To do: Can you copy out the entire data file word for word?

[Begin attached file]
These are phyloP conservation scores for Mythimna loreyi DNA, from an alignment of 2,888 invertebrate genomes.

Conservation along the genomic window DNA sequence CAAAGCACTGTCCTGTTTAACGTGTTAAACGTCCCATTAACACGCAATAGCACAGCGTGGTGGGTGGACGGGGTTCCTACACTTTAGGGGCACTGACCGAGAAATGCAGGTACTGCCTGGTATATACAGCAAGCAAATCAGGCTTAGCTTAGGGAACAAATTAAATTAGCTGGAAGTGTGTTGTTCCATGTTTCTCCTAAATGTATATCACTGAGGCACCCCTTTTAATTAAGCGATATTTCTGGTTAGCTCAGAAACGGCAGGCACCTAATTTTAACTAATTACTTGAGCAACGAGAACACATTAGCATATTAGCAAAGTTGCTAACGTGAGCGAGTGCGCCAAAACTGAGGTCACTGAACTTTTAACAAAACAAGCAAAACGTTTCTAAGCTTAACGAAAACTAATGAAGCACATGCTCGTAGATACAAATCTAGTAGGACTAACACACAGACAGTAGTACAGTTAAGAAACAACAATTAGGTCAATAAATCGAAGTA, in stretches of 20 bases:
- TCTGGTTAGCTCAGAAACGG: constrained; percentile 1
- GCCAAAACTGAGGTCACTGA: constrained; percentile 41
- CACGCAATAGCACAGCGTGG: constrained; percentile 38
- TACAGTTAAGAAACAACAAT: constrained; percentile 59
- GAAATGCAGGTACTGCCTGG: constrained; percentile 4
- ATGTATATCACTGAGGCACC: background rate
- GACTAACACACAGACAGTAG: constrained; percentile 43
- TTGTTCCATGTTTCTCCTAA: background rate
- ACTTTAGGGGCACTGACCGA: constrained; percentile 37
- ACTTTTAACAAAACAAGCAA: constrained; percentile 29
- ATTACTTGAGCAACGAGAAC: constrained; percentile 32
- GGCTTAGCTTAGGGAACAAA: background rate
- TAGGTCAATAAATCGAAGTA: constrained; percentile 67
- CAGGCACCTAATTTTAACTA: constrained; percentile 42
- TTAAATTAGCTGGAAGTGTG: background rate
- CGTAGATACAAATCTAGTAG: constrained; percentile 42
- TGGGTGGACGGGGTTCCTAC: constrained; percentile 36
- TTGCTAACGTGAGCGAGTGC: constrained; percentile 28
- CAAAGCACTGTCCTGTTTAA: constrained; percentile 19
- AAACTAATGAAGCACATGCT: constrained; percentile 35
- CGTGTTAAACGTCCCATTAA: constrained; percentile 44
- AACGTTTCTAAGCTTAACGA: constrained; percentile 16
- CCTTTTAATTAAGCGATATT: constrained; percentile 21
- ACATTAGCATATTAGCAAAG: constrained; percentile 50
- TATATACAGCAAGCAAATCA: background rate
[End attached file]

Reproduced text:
These are phyloP conservation scores for Mythimna loreyi DNA, from an alignment of 2,888 invertebrate genomes.

Conservation along the genomic window DNA sequence CAAAGCACTGTCCTGTTTAACGTGTTAAACGTCCCATTAACACGCAATAGCACAGCGTGGTGGGTGGACGGGGTTCCTACACTTTAGGGGCACTGACCGAGAAATGCAGGTACTGCCTGGTATATACAGCAAGCAAATCAGGCTTAGCTTAGGGAACAAATTAAATTAGCTGGAAGTGTGTTGTTCCATGTTTCTCCTAAATGTATATCACTGAGGCACCCCTTTTAATTAAGCGATATTTCTGGTTAGCTCAGAAACGGCAGGCACCTAATTTTAACTAATTACTTGAGCAACGAGAACACATTAGCATATTAGCAAAGTTGCTAACGTGAGCGAGTGCGCCAAAACTGAGGTCACTGAACTTTTAACAAAACAAGCAAAACGTTTCTAAGCTTAACGAAAACTAATGAAGCACATGCTCGTAGATACAAATCTAGTAGGACTAACACACAGACAGTAGTACAGTTAAGAAACAACAATTAGGTCAATAAATCGAAGTA, in stretches of 20 bases:
- TCTGGTTAGCTCAGAAACGG: constrained; percentile 1
- GCCAAAACTGAGGTCACTGA: constrained; percentile 41
- CACGCAATAGCACAGCGTGG: constrained; percentile 38
- TACAGTTAAGAAACAACAAT: constrained; percentile 59
- GAAATGCAGGTACTGCCTGG: constrained; percentile 4
- ATGTATATCACTGAGGCACC: background rate
- GACTAACACACAGACAGTAG: constrained; percentile 43
- TTGTTCCATGTTTCTCCTAA: background rate
- ACTTTAGGGGCACTGACCGA: constrained; percentile 37
- ACTTTTAACAAAACAAGCAA: constrained; percentile 29
- ATTACTTGAGCAACGAGAAC: constrained; percentile 32
- GGCTTAGCTTAGGGAACAAA: background rate
- TAGGTCAATAAATCGAAGTA: constrained; percentile 67
- CAGGCACCTAATTTTAACTA: constrained; percentile 42
- TTAAATTAGCTGGAAGTGTG: background rate
- CGTAGATACAAATCTAGTAG: constrained; percentile 42
- TGGGTGGACGGGGTTCCTAC: constrained; percentile 36
- TTGCTAACGTGAGCGAGTGC: constrained; percentile 28
- CAAAGCACTGTCCTGTTTAA: constrained; percentile 19
- AAACTAATGAAGCACATGCT: constrained; percentile 35
- CGTGTTAAACGTCCCATTAA: constrained; percentile 44
- AACGTTTCTAAGCTTAACGA: constrained; percentile 16
- CCTTTTAATTAAGCGATATT: constrained; percentile 21
- ACATTAGCATATTAGCAAAG: constrained; percentile 50
- TATATACAGCAAGCAAATCA: background rate